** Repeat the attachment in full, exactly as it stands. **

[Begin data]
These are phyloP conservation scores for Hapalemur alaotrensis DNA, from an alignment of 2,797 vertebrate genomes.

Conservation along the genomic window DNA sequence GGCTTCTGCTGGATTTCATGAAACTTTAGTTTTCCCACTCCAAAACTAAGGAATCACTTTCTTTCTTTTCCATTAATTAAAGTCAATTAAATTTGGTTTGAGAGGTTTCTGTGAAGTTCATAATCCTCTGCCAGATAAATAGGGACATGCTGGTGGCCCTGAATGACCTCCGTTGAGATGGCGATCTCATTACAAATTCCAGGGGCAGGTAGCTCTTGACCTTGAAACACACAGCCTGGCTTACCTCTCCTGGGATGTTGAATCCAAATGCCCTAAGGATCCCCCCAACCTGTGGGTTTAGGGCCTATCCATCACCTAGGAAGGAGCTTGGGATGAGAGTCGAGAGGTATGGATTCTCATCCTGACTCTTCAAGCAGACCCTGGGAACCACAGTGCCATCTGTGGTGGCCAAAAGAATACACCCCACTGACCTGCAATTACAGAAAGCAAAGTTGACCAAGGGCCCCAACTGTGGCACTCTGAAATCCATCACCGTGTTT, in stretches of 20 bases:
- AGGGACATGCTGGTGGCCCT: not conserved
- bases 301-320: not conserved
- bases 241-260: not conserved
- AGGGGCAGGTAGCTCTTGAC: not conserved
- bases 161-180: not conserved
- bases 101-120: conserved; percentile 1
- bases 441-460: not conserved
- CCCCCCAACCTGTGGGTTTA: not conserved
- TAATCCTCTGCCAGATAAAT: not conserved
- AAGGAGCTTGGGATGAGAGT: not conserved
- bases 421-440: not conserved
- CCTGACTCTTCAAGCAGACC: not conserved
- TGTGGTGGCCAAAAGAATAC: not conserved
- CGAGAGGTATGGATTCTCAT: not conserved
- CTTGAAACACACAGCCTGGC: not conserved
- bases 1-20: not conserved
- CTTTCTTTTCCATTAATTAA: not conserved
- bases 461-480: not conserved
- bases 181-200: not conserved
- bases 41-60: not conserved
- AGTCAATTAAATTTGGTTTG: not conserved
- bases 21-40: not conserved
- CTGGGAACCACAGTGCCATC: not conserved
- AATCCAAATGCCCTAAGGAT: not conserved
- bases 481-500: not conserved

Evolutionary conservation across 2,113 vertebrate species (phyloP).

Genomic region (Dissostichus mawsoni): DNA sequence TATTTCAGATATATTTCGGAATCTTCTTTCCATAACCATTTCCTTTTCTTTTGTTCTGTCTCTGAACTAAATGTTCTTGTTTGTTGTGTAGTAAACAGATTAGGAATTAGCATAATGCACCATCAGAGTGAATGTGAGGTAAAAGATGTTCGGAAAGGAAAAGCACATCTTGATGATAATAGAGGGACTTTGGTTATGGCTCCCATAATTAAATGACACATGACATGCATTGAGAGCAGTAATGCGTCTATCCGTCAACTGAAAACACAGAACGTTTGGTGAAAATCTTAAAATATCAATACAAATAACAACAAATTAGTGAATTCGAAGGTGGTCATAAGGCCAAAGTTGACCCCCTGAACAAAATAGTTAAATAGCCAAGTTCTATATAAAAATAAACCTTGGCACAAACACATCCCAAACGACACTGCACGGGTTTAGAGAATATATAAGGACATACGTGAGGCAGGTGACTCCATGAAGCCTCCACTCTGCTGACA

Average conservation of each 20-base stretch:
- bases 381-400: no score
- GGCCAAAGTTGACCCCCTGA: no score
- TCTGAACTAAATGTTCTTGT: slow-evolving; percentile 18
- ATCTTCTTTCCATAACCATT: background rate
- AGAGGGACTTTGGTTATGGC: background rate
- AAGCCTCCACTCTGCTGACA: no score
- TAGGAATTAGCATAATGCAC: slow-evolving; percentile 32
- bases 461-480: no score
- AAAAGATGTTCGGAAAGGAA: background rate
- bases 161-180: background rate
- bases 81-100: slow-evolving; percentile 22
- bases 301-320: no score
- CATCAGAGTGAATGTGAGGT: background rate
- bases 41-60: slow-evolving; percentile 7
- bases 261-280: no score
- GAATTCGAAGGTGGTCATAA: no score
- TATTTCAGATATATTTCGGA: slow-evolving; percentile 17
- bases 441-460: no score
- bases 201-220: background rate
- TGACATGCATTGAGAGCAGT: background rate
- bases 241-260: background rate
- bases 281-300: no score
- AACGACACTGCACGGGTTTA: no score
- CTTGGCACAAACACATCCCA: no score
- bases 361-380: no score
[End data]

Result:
These are phyloP conservation scores for Hapalemur alaotrensis DNA, from an alignment of 2,797 vertebrate genomes.

Conservation along the genomic window DNA sequence GGCTTCTGCTGGATTTCATGAAACTTTAGTTTTCCCACTCCAAAACTAAGGAATCACTTTCTTTCTTTTCCATTAATTAAAGTCAATTAAATTTGGTTTGAGAGGTTTCTGTGAAGTTCATAATCCTCTGCCAGATAAATAGGGACATGCTGGTGGCCCTGAATGACCTCCGTTGAGATGGCGATCTCATTACAAATTCCAGGGGCAGGTAGCTCTTGACCTTGAAACACACAGCCTGGCTTACCTCTCCTGGGATGTTGAATCCAAATGCCCTAAGGATCCCCCCAACCTGTGGGTTTAGGGCCTATCCATCACCTAGGAAGGAGCTTGGGATGAGAGTCGAGAGGTATGGATTCTCATCCTGACTCTTCAAGCAGACCCTGGGAACCACAGTGCCATCTGTGGTGGCCAAAAGAATACACCCCACTGACCTGCAATTACAGAAAGCAAAGTTGACCAAGGGCCCCAACTGTGGCACTCTGAAATCCATCACCGTGTTT, in stretches of 20 bases:
- AGGGACATGCTGGTGGCCCT: not conserved
- bases 301-320: not conserved
- bases 241-260: not conserved
- AGGGGCAGGTAGCTCTTGAC: not conserved
- bases 161-180: not conserved
- bases 101-120: conserved; percentile 1
- bases 441-460: not conserved
- CCCCCCAACCTGTGGGTTTA: not conserved
- TAATCCTCTGCCAGATAAAT: not conserved
- AAGGAGCTTGGGATGAGAGT: not conserved
- bases 421-440: not conserved
- CCTGACTCTTCAAGCAGACC: not conserved
- TGTGGTGGCCAAAAGAATAC: not conserved
- CGAGAGGTATGGATTCTCAT: not conserved
- CTTGAAACACACAGCCTGGC: not conserved
- bases 1-20: not conserved
- CTTTCTTTTCCATTAATTAA: not conserved
- bases 461-480: not conserved
- bases 181-200: not conserved
- bases 41-60: not conserved
- AGTCAATTAAATTTGGTTTG: not conserved
- bases 21-40: not conserved
- CTGGGAACCACAGTGCCATC: not conserved
- AATCCAAATGCCCTAAGGAT: not conserved
- bases 481-500: not conserved

Evolutionary conservation across 2,113 vertebrate species (phyloP).

Genomic region (Dissostichus mawsoni): DNA sequence TATTTCAGATATATTTCGGAATCTTCTTTCCATAACCATTTCCTTTTCTTTTGTTCTGTCTCTGAACTAAATGTTCTTGTTTGTTGTGTAGTAAACAGATTAGGAATTAGCATAATGCACCATCAGAGTGAATGTGAGGTAAAAGATGTTCGGAAAGGAAAAGCACATCTTGATGATAATAGAGGGACTTTGGTTATGGCTCCCATAATTAAATGACACATGACATGCATTGAGAGCAGTAATGCGTCTATCCGTCAACTGAAAACACAGAACGTTTGGTGAAAATCTTAAAATATCAATACAAATAACAACAAATTAGTGAATTCGAAGGTGGTCATAAGGCCAAAGTTGACCCCCTGAACAAAATAGTTAAATAGCCAAGTTCTATATAAAAATAAACCTTGGCACAAACACATCCCAAACGACACTGCACGGGTTTAGAGAATATATAAGGACATACGTGAGGCAGGTGACTCCATGAAGCCTCCACTCTGCTGACA

Average conservation of each 20-base stretch:
- bases 381-400: no score
- GGCCAAAGTTGACCCCCTGA: no score
- TCTGAACTAAATGTTCTTGT: slow-evolving; percentile 18
- ATCTTCTTTCCATAACCATT: background rate
- AGAGGGACTTTGGTTATGGC: background rate
- AAGCCTCCACTCTGCTGACA: no score
- TAGGAATTAGCATAATGCAC: slow-evolving; percentile 32
- bases 461-480: no score
- AAAAGATGTTCGGAAAGGAA: background rate
- bases 161-180: background rate
- bases 81-100: slow-evolving; percentile 22
- bases 301-320: no score
- CATCAGAGTGAATGTGAGGT: background rate
- bases 41-60: slow-evolving; percentile 7
- bases 261-280: no score
- GAATTCGAAGGTGGTCATAA: no score
- TATTTCAGATATATTTCGGA: slow-evolving; percentile 17
- bases 441-460: no score
- bases 201-220: background rate
- TGACATGCATTGAGAGCAGT: background rate
- bases 241-260: background rate
- bases 281-300: no score
- AACGACACTGCACGGGTTTA: no score
- CTTGGCACAAACACATCCCA: no score
- bases 361-380: no score